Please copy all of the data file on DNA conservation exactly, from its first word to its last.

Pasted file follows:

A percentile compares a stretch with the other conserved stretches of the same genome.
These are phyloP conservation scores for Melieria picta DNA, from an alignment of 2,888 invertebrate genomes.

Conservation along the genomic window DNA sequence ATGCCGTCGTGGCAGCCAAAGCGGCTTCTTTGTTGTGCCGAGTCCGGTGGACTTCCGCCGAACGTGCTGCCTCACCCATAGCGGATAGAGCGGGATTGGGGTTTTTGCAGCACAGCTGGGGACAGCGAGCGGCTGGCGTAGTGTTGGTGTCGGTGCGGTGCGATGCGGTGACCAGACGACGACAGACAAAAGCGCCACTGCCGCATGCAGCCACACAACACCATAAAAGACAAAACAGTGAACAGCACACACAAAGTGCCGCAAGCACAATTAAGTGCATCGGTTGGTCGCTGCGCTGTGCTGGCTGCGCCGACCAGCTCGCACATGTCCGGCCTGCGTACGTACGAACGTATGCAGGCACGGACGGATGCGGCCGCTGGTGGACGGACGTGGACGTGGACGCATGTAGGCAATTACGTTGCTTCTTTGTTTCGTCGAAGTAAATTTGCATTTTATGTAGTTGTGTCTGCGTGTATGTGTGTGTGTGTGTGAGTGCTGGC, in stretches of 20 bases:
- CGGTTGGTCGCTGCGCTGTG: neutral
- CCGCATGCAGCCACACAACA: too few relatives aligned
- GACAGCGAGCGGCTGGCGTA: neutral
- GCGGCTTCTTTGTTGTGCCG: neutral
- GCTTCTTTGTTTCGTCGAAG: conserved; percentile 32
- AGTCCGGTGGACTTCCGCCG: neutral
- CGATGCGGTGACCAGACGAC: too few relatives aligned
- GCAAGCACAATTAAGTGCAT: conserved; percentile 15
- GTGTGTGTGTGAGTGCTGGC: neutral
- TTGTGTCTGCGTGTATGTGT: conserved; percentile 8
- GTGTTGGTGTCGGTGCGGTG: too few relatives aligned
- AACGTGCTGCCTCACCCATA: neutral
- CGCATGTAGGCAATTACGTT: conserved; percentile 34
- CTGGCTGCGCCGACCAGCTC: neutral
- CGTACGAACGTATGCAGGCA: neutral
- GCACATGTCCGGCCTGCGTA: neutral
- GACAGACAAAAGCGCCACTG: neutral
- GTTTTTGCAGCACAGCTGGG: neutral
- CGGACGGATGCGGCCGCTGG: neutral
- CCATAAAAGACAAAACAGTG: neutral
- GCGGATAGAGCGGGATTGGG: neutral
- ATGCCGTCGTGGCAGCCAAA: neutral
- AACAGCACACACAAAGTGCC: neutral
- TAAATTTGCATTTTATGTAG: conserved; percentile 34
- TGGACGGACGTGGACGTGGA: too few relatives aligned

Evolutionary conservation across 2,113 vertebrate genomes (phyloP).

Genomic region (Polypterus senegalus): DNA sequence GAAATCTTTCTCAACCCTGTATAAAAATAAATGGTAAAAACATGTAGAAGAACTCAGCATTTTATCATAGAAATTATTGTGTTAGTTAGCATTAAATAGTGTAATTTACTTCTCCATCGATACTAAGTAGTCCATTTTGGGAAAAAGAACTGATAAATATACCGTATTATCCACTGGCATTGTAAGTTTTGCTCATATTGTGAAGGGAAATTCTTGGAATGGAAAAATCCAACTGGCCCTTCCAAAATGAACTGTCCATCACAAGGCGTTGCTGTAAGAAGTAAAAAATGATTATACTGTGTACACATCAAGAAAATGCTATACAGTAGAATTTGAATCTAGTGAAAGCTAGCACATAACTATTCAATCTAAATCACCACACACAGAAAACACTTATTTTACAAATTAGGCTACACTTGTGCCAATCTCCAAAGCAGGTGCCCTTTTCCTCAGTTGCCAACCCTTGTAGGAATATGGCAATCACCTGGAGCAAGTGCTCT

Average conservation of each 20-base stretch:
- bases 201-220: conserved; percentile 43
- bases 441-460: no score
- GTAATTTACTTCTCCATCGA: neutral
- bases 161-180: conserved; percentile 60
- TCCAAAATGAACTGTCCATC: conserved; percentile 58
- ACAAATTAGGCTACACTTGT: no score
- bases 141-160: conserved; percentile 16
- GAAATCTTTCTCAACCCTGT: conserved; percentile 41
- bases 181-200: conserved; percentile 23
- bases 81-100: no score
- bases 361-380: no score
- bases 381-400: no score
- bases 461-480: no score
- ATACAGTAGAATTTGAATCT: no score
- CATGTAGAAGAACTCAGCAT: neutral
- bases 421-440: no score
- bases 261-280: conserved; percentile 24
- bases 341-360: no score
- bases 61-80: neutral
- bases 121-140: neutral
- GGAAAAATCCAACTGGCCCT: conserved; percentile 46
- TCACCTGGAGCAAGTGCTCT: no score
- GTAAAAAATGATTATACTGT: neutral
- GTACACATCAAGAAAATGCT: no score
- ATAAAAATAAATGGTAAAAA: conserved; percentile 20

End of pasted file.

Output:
A percentile compares a stretch with the other conserved stretches of the same genome.
These are phyloP conservation scores for Melieria picta DNA, from an alignment of 2,888 invertebrate genomes.

Conservation along the genomic window DNA sequence ATGCCGTCGTGGCAGCCAAAGCGGCTTCTTTGTTGTGCCGAGTCCGGTGGACTTCCGCCGAACGTGCTGCCTCACCCATAGCGGATAGAGCGGGATTGGGGTTTTTGCAGCACAGCTGGGGACAGCGAGCGGCTGGCGTAGTGTTGGTGTCGGTGCGGTGCGATGCGGTGACCAGACGACGACAGACAAAAGCGCCACTGCCGCATGCAGCCACACAACACCATAAAAGACAAAACAGTGAACAGCACACACAAAGTGCCGCAAGCACAATTAAGTGCATCGGTTGGTCGCTGCGCTGTGCTGGCTGCGCCGACCAGCTCGCACATGTCCGGCCTGCGTACGTACGAACGTATGCAGGCACGGACGGATGCGGCCGCTGGTGGACGGACGTGGACGTGGACGCATGTAGGCAATTACGTTGCTTCTTTGTTTCGTCGAAGTAAATTTGCATTTTATGTAGTTGTGTCTGCGTGTATGTGTGTGTGTGTGTGAGTGCTGGC, in stretches of 20 bases:
- CGGTTGGTCGCTGCGCTGTG: neutral
- CCGCATGCAGCCACACAACA: too few relatives aligned
- GACAGCGAGCGGCTGGCGTA: neutral
- GCGGCTTCTTTGTTGTGCCG: neutral
- GCTTCTTTGTTTCGTCGAAG: conserved; percentile 32
- AGTCCGGTGGACTTCCGCCG: neutral
- CGATGCGGTGACCAGACGAC: too few relatives aligned
- GCAAGCACAATTAAGTGCAT: conserved; percentile 15
- GTGTGTGTGTGAGTGCTGGC: neutral
- TTGTGTCTGCGTGTATGTGT: conserved; percentile 8
- GTGTTGGTGTCGGTGCGGTG: too few relatives aligned
- AACGTGCTGCCTCACCCATA: neutral
- CGCATGTAGGCAATTACGTT: conserved; percentile 34
- CTGGCTGCGCCGACCAGCTC: neutral
- CGTACGAACGTATGCAGGCA: neutral
- GCACATGTCCGGCCTGCGTA: neutral
- GACAGACAAAAGCGCCACTG: neutral
- GTTTTTGCAGCACAGCTGGG: neutral
- CGGACGGATGCGGCCGCTGG: neutral
- CCATAAAAGACAAAACAGTG: neutral
- GCGGATAGAGCGGGATTGGG: neutral
- ATGCCGTCGTGGCAGCCAAA: neutral
- AACAGCACACACAAAGTGCC: neutral
- TAAATTTGCATTTTATGTAG: conserved; percentile 34
- TGGACGGACGTGGACGTGGA: too few relatives aligned

Evolutionary conservation across 2,113 vertebrate genomes (phyloP).

Genomic region (Polypterus senegalus): DNA sequence GAAATCTTTCTCAACCCTGTATAAAAATAAATGGTAAAAACATGTAGAAGAACTCAGCATTTTATCATAGAAATTATTGTGTTAGTTAGCATTAAATAGTGTAATTTACTTCTCCATCGATACTAAGTAGTCCATTTTGGGAAAAAGAACTGATAAATATACCGTATTATCCACTGGCATTGTAAGTTTTGCTCATATTGTGAAGGGAAATTCTTGGAATGGAAAAATCCAACTGGCCCTTCCAAAATGAACTGTCCATCACAAGGCGTTGCTGTAAGAAGTAAAAAATGATTATACTGTGTACACATCAAGAAAATGCTATACAGTAGAATTTGAATCTAGTGAAAGCTAGCACATAACTATTCAATCTAAATCACCACACACAGAAAACACTTATTTTACAAATTAGGCTACACTTGTGCCAATCTCCAAAGCAGGTGCCCTTTTCCTCAGTTGCCAACCCTTGTAGGAATATGGCAATCACCTGGAGCAAGTGCTCT

Average conservation of each 20-base stretch:
- bases 201-220: conserved; percentile 43
- bases 441-460: no score
- GTAATTTACTTCTCCATCGA: neutral
- bases 161-180: conserved; percentile 60
- TCCAAAATGAACTGTCCATC: conserved; percentile 58
- ACAAATTAGGCTACACTTGT: no score
- bases 141-160: conserved; percentile 16
- GAAATCTTTCTCAACCCTGT: conserved; percentile 41
- bases 181-200: conserved; percentile 23
- bases 81-100: no score
- bases 361-380: no score
- bases 381-400: no score
- bases 461-480: no score
- ATACAGTAGAATTTGAATCT: no score
- CATGTAGAAGAACTCAGCAT: neutral
- bases 421-440: no score
- bases 261-280: conserved; percentile 24
- bases 341-360: no score
- bases 61-80: neutral
- bases 121-140: neutral
- GGAAAAATCCAACTGGCCCT: conserved; percentile 46
- TCACCTGGAGCAAGTGCTCT: no score
- GTAAAAAATGATTATACTGT: neutral
- GTACACATCAAGAAAATGCT: no score
- ATAAAAATAAATGGTAAAAA: conserved; percentile 20